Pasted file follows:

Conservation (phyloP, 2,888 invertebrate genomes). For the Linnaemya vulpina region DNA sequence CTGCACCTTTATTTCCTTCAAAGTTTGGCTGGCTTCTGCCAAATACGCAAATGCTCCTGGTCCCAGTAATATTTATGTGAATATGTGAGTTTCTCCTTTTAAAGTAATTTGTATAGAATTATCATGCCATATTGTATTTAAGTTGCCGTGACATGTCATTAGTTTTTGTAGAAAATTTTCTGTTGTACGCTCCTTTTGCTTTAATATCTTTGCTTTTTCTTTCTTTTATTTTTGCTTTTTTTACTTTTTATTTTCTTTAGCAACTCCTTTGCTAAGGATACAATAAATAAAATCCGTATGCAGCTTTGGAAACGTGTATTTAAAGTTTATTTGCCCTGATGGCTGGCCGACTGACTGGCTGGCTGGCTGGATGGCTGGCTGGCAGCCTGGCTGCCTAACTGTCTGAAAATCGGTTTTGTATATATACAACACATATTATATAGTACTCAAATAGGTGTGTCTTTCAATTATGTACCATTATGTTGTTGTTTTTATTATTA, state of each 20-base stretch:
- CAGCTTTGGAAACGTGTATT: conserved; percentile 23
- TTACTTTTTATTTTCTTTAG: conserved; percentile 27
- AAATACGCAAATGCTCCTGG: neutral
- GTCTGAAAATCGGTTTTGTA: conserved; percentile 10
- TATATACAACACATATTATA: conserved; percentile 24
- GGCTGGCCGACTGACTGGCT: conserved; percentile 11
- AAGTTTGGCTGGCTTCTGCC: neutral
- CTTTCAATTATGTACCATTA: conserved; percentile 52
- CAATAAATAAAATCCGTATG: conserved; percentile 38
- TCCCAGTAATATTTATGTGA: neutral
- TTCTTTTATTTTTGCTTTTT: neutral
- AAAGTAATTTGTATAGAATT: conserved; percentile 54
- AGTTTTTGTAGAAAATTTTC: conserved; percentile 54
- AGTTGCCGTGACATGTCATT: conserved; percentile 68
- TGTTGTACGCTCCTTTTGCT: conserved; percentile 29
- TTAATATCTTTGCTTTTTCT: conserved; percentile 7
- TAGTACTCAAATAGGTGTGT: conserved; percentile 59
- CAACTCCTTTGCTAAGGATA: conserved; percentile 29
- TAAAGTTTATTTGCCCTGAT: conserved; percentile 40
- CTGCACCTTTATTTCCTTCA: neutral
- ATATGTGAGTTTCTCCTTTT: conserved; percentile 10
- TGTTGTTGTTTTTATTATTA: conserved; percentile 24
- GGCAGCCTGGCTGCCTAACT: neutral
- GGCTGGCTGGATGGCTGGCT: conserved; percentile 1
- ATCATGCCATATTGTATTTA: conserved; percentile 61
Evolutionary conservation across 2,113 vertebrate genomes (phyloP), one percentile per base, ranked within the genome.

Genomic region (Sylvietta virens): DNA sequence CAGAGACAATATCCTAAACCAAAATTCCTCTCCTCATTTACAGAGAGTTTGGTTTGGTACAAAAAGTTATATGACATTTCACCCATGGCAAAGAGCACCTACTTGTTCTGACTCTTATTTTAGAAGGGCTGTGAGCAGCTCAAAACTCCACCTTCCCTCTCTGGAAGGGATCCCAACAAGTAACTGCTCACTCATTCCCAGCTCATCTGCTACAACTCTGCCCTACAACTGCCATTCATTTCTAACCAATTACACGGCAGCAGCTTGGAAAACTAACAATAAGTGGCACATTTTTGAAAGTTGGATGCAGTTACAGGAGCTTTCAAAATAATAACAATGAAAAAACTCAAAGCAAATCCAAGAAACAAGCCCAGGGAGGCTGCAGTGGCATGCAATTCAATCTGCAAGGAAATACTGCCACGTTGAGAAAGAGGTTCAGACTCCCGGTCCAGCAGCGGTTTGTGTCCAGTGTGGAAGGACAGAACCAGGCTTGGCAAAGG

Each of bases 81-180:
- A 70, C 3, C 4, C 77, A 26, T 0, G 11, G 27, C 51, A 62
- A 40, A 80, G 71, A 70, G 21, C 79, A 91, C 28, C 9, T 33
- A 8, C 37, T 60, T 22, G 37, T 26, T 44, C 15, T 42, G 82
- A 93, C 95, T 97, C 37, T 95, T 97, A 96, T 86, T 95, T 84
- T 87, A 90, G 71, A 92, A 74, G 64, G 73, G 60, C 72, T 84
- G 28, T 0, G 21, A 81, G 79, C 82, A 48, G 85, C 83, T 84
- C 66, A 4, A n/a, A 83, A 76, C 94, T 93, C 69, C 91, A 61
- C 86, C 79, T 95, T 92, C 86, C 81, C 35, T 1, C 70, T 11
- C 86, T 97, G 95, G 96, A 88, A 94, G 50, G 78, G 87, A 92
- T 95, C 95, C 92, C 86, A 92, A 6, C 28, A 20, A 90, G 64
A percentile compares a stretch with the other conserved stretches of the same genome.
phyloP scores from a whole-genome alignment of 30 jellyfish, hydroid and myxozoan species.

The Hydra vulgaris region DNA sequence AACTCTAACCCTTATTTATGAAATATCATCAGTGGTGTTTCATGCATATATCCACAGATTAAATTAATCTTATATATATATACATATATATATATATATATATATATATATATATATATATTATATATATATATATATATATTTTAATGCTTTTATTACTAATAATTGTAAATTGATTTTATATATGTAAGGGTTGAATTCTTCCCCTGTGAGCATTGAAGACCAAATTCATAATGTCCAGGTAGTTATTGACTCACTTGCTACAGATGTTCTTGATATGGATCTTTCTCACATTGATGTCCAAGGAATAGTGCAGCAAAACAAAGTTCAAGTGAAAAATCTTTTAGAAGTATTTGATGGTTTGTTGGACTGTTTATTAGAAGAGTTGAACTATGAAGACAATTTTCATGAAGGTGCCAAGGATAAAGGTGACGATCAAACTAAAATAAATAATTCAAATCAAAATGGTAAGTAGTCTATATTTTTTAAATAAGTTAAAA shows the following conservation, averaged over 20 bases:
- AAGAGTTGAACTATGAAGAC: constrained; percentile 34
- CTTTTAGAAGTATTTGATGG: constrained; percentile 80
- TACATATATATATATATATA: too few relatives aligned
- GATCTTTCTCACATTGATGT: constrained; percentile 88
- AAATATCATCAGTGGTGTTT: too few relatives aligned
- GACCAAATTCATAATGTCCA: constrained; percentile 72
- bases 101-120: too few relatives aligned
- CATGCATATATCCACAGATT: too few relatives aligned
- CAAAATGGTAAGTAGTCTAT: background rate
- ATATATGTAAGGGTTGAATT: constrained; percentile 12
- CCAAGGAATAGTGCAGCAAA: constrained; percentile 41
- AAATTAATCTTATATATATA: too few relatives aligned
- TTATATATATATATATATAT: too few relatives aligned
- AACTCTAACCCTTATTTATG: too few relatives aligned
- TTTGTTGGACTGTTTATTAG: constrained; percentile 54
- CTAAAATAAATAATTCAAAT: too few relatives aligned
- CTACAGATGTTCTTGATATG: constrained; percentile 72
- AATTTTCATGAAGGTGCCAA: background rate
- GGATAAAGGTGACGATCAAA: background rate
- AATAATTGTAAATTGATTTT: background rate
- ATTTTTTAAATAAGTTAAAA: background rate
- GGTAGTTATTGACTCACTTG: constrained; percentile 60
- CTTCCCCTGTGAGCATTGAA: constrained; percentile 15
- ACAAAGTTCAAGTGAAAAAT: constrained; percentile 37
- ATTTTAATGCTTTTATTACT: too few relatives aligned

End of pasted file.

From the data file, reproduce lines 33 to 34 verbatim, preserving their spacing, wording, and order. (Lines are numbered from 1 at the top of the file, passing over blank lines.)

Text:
- A 93, C 95, T 97, C 37, T 95, T 97, A 96, T 86, T 95, T 84
- T 87, A 90, G 71, A 92, A 74, G 64, G 73, G 60, C 72, T 84